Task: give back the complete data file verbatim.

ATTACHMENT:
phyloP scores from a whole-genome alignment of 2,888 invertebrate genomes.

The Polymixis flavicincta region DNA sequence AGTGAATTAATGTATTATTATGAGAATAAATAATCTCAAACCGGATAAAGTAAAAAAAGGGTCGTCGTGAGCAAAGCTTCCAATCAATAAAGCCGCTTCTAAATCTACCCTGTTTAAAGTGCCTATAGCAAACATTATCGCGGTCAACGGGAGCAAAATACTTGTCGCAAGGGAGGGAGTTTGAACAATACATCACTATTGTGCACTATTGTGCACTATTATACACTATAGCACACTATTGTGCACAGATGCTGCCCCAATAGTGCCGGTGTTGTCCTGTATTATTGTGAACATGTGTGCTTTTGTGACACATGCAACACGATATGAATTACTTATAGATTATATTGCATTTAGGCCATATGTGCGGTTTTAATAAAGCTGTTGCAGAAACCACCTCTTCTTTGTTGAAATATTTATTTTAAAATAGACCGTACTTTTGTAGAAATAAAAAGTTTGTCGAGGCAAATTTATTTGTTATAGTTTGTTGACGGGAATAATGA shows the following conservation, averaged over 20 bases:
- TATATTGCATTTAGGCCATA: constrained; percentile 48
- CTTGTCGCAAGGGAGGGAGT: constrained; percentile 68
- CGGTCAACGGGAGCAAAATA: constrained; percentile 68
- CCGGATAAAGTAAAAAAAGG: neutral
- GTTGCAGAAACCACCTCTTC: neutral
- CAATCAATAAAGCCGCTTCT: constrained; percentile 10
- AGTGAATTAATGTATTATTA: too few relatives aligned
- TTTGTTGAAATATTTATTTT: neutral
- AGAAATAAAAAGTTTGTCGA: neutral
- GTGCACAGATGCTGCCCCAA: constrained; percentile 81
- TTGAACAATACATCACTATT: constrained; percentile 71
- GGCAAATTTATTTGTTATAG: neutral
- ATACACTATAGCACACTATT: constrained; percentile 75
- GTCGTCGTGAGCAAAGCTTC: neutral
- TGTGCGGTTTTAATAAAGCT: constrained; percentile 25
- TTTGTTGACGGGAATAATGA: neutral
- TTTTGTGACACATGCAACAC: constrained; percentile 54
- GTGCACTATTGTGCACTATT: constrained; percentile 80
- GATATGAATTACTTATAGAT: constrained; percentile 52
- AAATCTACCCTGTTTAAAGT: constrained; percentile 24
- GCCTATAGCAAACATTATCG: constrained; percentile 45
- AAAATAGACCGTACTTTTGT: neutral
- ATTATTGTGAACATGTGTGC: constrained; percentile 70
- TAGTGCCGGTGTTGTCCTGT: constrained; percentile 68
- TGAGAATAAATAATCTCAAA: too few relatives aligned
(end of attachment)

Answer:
phyloP scores from a whole-genome alignment of 2,888 invertebrate genomes.

The Polymixis flavicincta region DNA sequence AGTGAATTAATGTATTATTATGAGAATAAATAATCTCAAACCGGATAAAGTAAAAAAAGGGTCGTCGTGAGCAAAGCTTCCAATCAATAAAGCCGCTTCTAAATCTACCCTGTTTAAAGTGCCTATAGCAAACATTATCGCGGTCAACGGGAGCAAAATACTTGTCGCAAGGGAGGGAGTTTGAACAATACATCACTATTGTGCACTATTGTGCACTATTATACACTATAGCACACTATTGTGCACAGATGCTGCCCCAATAGTGCCGGTGTTGTCCTGTATTATTGTGAACATGTGTGCTTTTGTGACACATGCAACACGATATGAATTACTTATAGATTATATTGCATTTAGGCCATATGTGCGGTTTTAATAAAGCTGTTGCAGAAACCACCTCTTCTTTGTTGAAATATTTATTTTAAAATAGACCGTACTTTTGTAGAAATAAAAAGTTTGTCGAGGCAAATTTATTTGTTATAGTTTGTTGACGGGAATAATGA shows the following conservation, averaged over 20 bases:
- TATATTGCATTTAGGCCATA: constrained; percentile 48
- CTTGTCGCAAGGGAGGGAGT: constrained; percentile 68
- CGGTCAACGGGAGCAAAATA: constrained; percentile 68
- CCGGATAAAGTAAAAAAAGG: neutral
- GTTGCAGAAACCACCTCTTC: neutral
- CAATCAATAAAGCCGCTTCT: constrained; percentile 10
- AGTGAATTAATGTATTATTA: too few relatives aligned
- TTTGTTGAAATATTTATTTT: neutral
- AGAAATAAAAAGTTTGTCGA: neutral
- GTGCACAGATGCTGCCCCAA: constrained; percentile 81
- TTGAACAATACATCACTATT: constrained; percentile 71
- GGCAAATTTATTTGTTATAG: neutral
- ATACACTATAGCACACTATT: constrained; percentile 75
- GTCGTCGTGAGCAAAGCTTC: neutral
- TGTGCGGTTTTAATAAAGCT: constrained; percentile 25
- TTTGTTGACGGGAATAATGA: neutral
- TTTTGTGACACATGCAACAC: constrained; percentile 54
- GTGCACTATTGTGCACTATT: constrained; percentile 80
- GATATGAATTACTTATAGAT: constrained; percentile 52
- AAATCTACCCTGTTTAAAGT: constrained; percentile 24
- GCCTATAGCAAACATTATCG: constrained; percentile 45
- AAAATAGACCGTACTTTTGT: neutral
- ATTATTGTGAACATGTGTGC: constrained; percentile 70
- TAGTGCCGGTGTTGTCCTGT: constrained; percentile 68
- TGAGAATAAATAATCTCAAA: too few relatives aligned